NEWS

May Day draws rallies, protests across Canada

05/01/2012 02:09 EDT | Updated 07/01/2012 05:12 EDT

Rallies and marches to mark International Workers Day, also known as May Day, have caused little disruption across the country.

Community and activist groups organized a series of events to mark International Workers Day, also known as May Day.

A few hundred public sector workers gathered in front of Prime Minister Stephen Harper's Ottawa office around noon for an anti-austerity protest. Many waved union flags as they chanted, sang and listened to speeches.

The crowd was boisterous but peaceful. They expressed concern about thousands of jobs being lost to federal government budget cuts.

Many of the demonstrators sported buttons that said, "Stephen Harper hates me."

Some in the crowd indicated they were also backing striking students in Quebec.

Union officials said a group of students was barred from crossing from Quebec into Ontario to join in the protest.

In Toronto, members of the Occupy movement held a rally at Nathan Phillips Square at 11 a.m. Attendance was sparse and about two dozen people performed street theatre.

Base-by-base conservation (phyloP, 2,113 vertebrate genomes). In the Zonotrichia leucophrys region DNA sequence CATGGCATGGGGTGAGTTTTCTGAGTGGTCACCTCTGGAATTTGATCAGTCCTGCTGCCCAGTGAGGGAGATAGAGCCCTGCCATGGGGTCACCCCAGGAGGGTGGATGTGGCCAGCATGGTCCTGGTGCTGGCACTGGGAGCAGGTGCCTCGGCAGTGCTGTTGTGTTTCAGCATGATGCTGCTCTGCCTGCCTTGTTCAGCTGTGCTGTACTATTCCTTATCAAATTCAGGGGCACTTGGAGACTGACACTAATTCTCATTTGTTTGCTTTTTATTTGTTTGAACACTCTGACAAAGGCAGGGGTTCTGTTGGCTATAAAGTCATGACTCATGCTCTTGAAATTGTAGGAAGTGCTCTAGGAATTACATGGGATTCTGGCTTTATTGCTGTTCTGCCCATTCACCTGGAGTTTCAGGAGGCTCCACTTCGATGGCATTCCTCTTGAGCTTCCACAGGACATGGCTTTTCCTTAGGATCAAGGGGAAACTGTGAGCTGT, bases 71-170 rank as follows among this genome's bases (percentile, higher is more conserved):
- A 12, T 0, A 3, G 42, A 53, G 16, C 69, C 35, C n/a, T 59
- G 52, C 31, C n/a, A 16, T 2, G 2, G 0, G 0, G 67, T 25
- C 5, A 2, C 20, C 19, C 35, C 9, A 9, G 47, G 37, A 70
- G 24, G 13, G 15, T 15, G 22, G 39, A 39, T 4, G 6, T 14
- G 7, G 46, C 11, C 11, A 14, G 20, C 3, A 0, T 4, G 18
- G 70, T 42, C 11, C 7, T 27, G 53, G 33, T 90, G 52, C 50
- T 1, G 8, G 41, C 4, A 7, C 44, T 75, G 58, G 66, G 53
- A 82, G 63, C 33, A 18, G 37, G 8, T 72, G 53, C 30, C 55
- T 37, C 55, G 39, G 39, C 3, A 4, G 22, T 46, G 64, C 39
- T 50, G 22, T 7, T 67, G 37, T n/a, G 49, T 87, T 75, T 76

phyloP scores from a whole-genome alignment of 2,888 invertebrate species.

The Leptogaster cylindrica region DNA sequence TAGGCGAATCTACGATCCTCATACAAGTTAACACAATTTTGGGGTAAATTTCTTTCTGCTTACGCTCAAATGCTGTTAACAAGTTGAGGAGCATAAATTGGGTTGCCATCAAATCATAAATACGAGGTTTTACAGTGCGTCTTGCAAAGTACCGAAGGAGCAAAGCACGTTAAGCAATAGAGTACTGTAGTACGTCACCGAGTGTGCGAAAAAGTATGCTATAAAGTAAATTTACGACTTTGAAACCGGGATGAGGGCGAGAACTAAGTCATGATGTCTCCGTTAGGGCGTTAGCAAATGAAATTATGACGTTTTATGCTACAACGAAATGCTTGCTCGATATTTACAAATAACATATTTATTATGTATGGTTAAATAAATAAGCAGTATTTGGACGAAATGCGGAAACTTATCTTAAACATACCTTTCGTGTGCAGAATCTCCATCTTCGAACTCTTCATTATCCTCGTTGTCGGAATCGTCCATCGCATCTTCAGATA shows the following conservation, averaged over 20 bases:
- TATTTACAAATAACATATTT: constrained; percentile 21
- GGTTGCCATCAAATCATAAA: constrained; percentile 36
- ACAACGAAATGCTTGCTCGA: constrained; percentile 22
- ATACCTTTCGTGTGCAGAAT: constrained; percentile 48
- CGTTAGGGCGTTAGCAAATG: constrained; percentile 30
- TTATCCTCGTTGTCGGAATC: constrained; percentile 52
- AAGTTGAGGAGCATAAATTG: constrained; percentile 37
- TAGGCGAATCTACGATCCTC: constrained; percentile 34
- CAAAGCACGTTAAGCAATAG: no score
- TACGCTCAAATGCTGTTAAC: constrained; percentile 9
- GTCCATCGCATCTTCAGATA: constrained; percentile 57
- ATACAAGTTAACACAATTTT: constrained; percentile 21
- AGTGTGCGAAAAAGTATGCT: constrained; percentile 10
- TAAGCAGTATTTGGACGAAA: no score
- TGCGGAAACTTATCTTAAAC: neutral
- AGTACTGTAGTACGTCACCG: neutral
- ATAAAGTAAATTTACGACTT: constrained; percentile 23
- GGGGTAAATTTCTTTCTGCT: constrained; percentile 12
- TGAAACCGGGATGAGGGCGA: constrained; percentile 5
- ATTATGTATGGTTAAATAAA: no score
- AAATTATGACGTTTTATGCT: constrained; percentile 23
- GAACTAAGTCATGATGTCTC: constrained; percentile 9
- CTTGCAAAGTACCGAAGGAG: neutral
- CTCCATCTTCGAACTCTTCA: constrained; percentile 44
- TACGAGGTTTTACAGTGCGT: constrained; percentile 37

Toronto police on foot, horses and bikes outnumbered the protesters.

The group also said there would be an evening march to an as-yet undisclosed "re-occupation" site, which they plan to take over for 24 hours.

A day after the province pulled the plug on slots at Windsor Raceway, a number of employees plan to take part in a May Day march starting at 5:30 p.m. in front of Windsor City Hall.

"It's basically to bring to the public's attention, and bring to the government's attention, to the fact that the folks employed in the horse racing industry strongly disagree with the slot closure," said Ted Mansell, who is with the union representing food and beverage workers at the track.

"These are good-paying, made-in-Ontario jobs that our own government Crown corporation is now eliminating."

Among other causes, organizers say they want to show respect for aboriginal sovereignty, urge more public services, and push for an end to corporate handouts.

Activists had been encouraging workers to call in sick today in order to attend May Day events.

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